OESCs are undifferentiated cells, ultra-structurally and biochemically, that retain a high capacity of long-term self-renewal and proliferative potential, that response to injury and certain growth stimuli [93]. These stem cells are capable to differentiate toward osteogenic, chondrogenic, adipogenic and neurogenic lines [94]. Regarding their surface markers, there are positive for CD105, CD146 and STRO-1, while they are consistently positive for CD29, CD44, CD73 and CD90 and negative for CD34 and CD45 (Table 4) [95]. Furthermore, the p75-positive subset of the population displayed higher in vitroproliferative capacity and clonal growth potential [96].

The use of COMECS for ocular transplantation has given good results, as this tissue has showed to be able to survive two weeks after being attached to rabbit corneal surfaces, being well-attached to the host corneal stroma, and involving differentiated stratified epithelial cells [95]. Nonetheless, alternative treatments that do not rely on cell sheets have also been studied. A clinical grade fibrin gel for the culture of OESCs was prepared utilizing fibrinogen and thrombin that served as base for the culture of OESCs previously harvested from oral mucosa. Tranexamic acid was used to prevent the digestion of the fibrin gel during the culture. A clinical trial was conducted to prove if cultivated oral mucosa epithelium expanded, without depending of cell sheets, could achieve improvement in two patients with histologically confirmed bilateral total limbal stem cell deficiency (LSCD). The use of OESCs for the regeneration of other tissues should be explored further, but these stem cells definitely have the potential to cause an impact regarding regeneration of damaged tissues.

1.12 Inflamed periapical progenitory cells and lingual epithelial stem cells

Inflammation of the periapical progenitory cells (IPAPCs), are MSCs that can be found in inflamed periapical tissues. It was explored that these cells can differentiate into adipogenic and osteogenic lines. Also, they proved that after mixing an IPAPCs culture with an HA/TCP matrix resulted in the appearance of mineralized tissue [97]. Regarding their surface marker expression, IPAPCs are positive for the classical MSCs markers CD73, CD90 and CD105, but only 66.3% of their population co-expressed the three of them at the same time (Table 4). Nevertheless, IPAPCs are consistently negative for CD45 [98]. Even though IPAPCs are difficult to harvest than the previously described MSCs, because they inhabit exclusively on inflamed periapical tissue, while the majority of the aforementioned oro-dental derived MSCs can be harvested from healthy patients, more studies should be conducted to definitely assess their characteristics and potential use on regenerative therapies.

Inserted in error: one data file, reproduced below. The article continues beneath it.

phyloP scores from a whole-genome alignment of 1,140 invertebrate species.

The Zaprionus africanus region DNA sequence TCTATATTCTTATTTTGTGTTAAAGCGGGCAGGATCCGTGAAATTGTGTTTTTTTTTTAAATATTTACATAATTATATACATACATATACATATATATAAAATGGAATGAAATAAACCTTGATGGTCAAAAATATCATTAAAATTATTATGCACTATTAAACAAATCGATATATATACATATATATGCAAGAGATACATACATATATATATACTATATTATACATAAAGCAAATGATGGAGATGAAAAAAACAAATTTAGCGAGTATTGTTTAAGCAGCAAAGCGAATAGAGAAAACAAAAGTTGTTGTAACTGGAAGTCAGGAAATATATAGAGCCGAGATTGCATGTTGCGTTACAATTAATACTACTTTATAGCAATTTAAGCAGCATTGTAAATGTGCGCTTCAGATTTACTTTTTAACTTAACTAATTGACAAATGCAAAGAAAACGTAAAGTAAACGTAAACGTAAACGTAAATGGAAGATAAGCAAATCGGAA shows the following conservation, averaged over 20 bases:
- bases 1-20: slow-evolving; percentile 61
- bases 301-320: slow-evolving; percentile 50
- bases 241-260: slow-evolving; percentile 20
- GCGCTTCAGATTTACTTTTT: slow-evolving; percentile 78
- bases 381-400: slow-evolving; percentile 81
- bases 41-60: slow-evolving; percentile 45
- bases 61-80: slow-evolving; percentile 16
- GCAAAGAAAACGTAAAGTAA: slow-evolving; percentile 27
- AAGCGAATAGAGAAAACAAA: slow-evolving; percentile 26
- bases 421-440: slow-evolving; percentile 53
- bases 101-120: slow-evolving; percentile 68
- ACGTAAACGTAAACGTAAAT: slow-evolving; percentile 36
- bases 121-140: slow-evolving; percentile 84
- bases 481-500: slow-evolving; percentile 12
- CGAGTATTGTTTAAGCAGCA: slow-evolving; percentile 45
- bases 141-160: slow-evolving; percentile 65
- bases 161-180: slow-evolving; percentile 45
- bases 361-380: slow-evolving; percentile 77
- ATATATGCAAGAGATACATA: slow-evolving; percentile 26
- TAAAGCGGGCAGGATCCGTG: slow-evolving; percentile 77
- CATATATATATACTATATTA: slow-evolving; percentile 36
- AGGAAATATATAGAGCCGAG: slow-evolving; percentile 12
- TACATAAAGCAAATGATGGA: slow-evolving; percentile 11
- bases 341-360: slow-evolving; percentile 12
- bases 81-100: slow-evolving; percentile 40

The surface of the tongue is covered with stratified squamous cell layers, and the lingual epithelium is continuously replaced throughout the life of mammals, which suggest the presence of stem cells [99].

Lingual epithelial stem cells (LESCs), are located in the basal layer of the lingual epithelium. A population of cells that were harvested from the second and third layer of the epithelium cell layer at the base of the interpapillary pit, and are positive for the marker Bmi-1 (B cell-specific Moloney murine leukemia virus integration site 1), that has a role in cell cycle, self-renewal and maintenance of hemopoietic and neural stem cells [100].

The Bmi-1 stem cells, replace keratinized epithelial cells but no the taste bud cells. Studies have shown the presence of two types of stem cells (slow-cycling, long term stem cells and rapidly proliferating, short term stem cells), with different role in tissue maintenance and regeneration. There still unidentified the specific biomarkers for short term stem cells, this put in doubt if the mechanism of maintenance exists [100].

Advertisement

2. Combinatorial technology: nano-based stem cell therapy

For example, when dental pulpitis is diagnosed, the indicated treatment is to remove the pulp by an endodontic treatment. One of the most promising/emerging treatment approach is to regenerate this lost tissue. A study tried to replicate vital pulp tissue, with seeding SC from the dental tissue, with promising result. It is yet to be developed, an ideal cell-seeding system, due to the nature of the root and root canal system [101].

There is a need of regenerative therapies, capable to recover the function of the lost tissue due to diseases or trauma. To be a possible option, three elements are needed: cells, scaffolds / extracellular matrix and growing factors.